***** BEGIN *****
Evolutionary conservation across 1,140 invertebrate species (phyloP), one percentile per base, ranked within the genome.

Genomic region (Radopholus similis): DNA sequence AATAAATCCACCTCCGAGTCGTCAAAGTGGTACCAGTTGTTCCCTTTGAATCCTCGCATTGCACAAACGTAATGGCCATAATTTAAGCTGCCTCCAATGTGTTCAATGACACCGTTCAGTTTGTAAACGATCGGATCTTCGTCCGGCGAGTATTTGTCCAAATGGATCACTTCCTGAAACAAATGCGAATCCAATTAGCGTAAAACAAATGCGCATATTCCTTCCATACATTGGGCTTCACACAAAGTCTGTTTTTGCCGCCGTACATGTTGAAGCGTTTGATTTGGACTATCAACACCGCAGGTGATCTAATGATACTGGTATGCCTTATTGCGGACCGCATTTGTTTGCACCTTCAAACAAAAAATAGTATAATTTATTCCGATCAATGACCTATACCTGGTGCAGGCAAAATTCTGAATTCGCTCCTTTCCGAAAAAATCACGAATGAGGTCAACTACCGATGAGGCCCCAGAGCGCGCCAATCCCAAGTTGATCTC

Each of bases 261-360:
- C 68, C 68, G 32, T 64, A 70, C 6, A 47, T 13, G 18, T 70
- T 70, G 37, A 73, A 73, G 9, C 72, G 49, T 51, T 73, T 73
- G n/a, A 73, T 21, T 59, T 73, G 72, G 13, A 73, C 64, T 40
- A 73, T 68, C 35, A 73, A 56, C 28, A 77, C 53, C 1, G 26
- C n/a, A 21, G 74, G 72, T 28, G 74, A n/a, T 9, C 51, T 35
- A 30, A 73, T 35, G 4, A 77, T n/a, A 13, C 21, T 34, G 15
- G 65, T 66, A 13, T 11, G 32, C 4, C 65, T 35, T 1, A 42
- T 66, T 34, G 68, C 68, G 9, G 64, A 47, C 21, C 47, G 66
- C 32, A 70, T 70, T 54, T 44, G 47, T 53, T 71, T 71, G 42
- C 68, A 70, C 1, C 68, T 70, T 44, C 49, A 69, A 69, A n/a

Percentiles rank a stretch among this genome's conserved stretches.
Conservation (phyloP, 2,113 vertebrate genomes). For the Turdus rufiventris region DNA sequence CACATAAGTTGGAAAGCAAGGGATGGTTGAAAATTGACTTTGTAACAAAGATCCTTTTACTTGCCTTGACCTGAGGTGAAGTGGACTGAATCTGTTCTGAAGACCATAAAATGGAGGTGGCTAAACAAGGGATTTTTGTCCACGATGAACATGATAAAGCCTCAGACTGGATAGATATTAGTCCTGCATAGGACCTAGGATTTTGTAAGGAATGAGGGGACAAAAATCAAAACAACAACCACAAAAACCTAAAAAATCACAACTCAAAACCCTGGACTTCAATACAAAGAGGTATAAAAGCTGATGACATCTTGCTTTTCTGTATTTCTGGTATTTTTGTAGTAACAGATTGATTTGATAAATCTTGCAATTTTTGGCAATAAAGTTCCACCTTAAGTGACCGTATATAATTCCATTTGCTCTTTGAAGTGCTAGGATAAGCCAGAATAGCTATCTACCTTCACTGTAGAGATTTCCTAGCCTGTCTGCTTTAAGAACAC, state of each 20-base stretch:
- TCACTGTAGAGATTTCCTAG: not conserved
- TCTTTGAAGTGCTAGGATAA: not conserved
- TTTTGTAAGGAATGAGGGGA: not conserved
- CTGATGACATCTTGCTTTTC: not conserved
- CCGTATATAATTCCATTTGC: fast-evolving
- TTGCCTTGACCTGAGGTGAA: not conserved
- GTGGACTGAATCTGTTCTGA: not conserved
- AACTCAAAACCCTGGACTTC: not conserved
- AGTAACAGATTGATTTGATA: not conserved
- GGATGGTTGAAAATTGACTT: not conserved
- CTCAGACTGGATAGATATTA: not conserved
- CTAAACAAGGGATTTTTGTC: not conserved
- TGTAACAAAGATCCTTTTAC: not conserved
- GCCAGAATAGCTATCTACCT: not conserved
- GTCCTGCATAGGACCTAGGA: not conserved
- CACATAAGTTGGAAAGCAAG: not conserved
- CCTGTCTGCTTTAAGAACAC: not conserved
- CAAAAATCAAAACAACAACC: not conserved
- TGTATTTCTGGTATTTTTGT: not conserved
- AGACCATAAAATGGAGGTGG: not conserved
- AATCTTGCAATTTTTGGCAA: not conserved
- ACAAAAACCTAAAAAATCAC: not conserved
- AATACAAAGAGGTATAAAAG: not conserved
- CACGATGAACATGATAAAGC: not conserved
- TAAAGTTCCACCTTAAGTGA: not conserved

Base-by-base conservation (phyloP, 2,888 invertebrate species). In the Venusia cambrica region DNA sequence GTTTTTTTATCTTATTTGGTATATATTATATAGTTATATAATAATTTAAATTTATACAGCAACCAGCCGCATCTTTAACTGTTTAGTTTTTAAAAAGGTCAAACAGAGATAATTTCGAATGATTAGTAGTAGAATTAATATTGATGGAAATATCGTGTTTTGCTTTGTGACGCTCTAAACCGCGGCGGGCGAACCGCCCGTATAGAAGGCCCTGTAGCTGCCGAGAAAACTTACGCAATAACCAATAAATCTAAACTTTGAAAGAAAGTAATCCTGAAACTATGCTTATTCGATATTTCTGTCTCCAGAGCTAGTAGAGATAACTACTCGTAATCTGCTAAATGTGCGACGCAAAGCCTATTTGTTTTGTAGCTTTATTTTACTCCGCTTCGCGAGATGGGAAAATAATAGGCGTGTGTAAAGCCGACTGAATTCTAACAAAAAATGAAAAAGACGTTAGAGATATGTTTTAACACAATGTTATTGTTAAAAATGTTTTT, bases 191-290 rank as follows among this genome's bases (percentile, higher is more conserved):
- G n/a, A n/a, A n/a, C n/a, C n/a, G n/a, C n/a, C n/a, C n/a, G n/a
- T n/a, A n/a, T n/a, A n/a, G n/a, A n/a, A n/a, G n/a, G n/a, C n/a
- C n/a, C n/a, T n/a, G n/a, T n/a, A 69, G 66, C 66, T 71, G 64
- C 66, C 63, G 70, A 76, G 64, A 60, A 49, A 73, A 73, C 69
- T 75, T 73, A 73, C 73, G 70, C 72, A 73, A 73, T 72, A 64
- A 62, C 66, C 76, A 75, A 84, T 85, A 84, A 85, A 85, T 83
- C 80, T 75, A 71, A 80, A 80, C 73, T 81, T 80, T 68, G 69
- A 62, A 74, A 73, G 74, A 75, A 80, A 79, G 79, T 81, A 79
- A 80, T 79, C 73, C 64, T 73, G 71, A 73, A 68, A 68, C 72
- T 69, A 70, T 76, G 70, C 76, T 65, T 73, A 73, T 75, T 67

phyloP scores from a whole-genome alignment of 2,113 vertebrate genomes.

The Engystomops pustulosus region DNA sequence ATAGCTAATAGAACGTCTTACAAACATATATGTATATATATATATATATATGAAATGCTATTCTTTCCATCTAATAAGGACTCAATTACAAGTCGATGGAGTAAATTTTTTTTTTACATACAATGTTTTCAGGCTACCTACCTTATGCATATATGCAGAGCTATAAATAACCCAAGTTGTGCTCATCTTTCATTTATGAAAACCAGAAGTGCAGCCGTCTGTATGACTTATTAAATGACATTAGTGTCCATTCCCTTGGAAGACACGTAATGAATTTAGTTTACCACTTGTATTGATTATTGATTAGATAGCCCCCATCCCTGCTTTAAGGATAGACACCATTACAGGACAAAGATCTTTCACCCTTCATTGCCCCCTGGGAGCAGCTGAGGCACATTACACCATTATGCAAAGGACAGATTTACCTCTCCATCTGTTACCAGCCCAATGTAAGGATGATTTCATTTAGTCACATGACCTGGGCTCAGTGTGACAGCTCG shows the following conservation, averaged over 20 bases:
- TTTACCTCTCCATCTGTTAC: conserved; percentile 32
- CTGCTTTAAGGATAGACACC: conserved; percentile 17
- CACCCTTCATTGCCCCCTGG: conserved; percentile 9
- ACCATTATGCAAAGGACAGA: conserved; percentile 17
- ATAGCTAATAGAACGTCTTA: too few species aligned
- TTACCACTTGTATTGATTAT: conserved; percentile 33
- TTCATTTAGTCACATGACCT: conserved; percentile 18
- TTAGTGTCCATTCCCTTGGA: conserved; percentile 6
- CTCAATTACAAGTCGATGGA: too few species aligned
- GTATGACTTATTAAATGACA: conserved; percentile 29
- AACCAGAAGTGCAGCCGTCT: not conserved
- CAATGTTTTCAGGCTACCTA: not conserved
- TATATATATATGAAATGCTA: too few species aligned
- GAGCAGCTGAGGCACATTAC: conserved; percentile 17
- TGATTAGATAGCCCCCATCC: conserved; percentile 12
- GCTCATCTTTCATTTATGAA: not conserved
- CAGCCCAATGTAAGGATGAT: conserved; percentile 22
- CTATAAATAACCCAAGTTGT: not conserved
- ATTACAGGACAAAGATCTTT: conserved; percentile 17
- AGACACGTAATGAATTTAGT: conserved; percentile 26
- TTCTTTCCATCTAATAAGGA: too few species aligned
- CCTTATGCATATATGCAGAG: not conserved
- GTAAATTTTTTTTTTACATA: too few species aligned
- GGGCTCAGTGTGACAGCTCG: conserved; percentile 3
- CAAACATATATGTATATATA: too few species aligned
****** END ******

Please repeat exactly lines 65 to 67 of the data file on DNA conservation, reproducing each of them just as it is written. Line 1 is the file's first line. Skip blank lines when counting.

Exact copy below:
- CAATGTTTTCAGGCTACCTA: not conserved
- TATATATATATGAAATGCTA: too few species aligned
- GAGCAGCTGAGGCACATTAC: conserved; percentile 17